Whipping Up Wellness: Can Cooking Boost Your Mental Health?

Cooking Healthy

Can cooking more meals at home jumpstart your mental health? You already know preparing meals at home is a fantastic way to save money and put the healthiest foods on the table. When you make it yourself, you control the ingredients and there are no unexpected surprises, like the unhealthy oils and high sodium content in restaurant foods.

But could there be another benefit of cooking at home?  A 2022 study revealed there is an unexpected benefit to cooking and eating at home: it could boost your mood! This is in addition to the well-known benefits of having a healthier diet and saving money on food expenses.

The study by Australian researchers found that women who took a seven-week cooking course developed more confidence with their cooking skills but also enjoyed significant improvements in their mental health. The study surveyed participants on their level of cheerfulness, optimism, self-worth, relaxation, and usefulness and found a boost in these measures of well-being.

How might cooking improve mental health?  Researchers believe the social support and camaraderie people enjoy in cooking classes could partially explain the mental health boost. Yet the benefits persisted even after the cooking course was over. So, cooking itself may be a mood lifter, especially if you explore new ways of preparing food. Surprisingly, the study didn’t find the participants made significant changes to the healthfulness of their diets after attending the classes.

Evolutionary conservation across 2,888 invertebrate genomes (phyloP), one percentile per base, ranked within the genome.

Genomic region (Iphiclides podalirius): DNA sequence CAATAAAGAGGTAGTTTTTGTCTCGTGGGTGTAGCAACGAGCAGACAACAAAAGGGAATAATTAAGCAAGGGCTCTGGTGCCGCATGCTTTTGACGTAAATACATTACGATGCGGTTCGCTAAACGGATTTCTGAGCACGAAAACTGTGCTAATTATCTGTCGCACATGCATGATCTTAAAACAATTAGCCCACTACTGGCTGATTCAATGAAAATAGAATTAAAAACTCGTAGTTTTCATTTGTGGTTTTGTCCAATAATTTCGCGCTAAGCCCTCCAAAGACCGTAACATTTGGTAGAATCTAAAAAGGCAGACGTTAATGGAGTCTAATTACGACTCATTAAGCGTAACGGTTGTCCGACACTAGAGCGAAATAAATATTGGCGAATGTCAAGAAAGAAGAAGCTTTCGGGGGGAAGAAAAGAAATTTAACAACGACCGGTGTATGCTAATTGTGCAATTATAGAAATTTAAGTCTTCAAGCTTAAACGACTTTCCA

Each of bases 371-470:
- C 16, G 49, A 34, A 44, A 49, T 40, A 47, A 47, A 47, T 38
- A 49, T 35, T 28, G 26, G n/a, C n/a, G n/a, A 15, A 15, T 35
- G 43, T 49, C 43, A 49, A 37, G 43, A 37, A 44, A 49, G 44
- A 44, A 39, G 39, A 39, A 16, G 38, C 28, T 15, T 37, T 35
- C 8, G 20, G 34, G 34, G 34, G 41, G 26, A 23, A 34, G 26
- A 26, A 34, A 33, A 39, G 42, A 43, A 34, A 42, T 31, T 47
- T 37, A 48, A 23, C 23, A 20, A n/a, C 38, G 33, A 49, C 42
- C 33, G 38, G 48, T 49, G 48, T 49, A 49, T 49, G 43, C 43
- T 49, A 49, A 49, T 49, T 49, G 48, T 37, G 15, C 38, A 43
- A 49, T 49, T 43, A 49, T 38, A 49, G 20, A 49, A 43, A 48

Boost Your Mood and Mental Health in the Kitchen

This study is not the only one to unearth a connection between cooking literacy and mental wellness. Other studies show similar findings. For example, Canadian youths who participated in a food literacy program and men in the UK who participated in a cooking course enjoyed improvements in mood and mental well-being. Cooking at home has more than physical health benefits. Preparing healthy food has the potential to boost mental wellness too.

The takeaway? Add mental health to the list of benefits of cooking classes and cooking at home. Here are other reasons to skip the drive-thru and sit-down restaurants and eat at home.

You’ll Have Higher-Quality Food

Cooking at home ensures you’re getting the most nutritious and delicious meals. When you prepare home-cooked meals, you control the ingredients and cooking methods. Home preparation means you’ll avoid preservatives and additives like MSG, artificial flavorings, saturated fats like trans fats, or fully hydrogenated oils (commonly found in processed foods).

You’ll also avoid an excess of unhealthy ingredients like sugar or salt. By preparing your meals yourself, rather than relying on restaurants or prepackaged foods, you know what you’re putting into your body. You can even make your favorite indulgences into healthy options by cutting down on the fats and oils used and adding extra veggies.

Cooking Is a Creative and Meditative

Cooking at home is a creative outlet. It’s a way to explore new cooking techniques and recipe ideas. Plus, cooking can be meditative if you get into “the zone “when you prepare food. When you focus on creating something delicious and nutritious in the kitchen, you’re less likely to ruminate about the stresses of the day or other aspects of your life that cause anxiety. It’s therapeutic! So why not spend some time cooking up something delicious and nutritious? It’s good for your body and soul!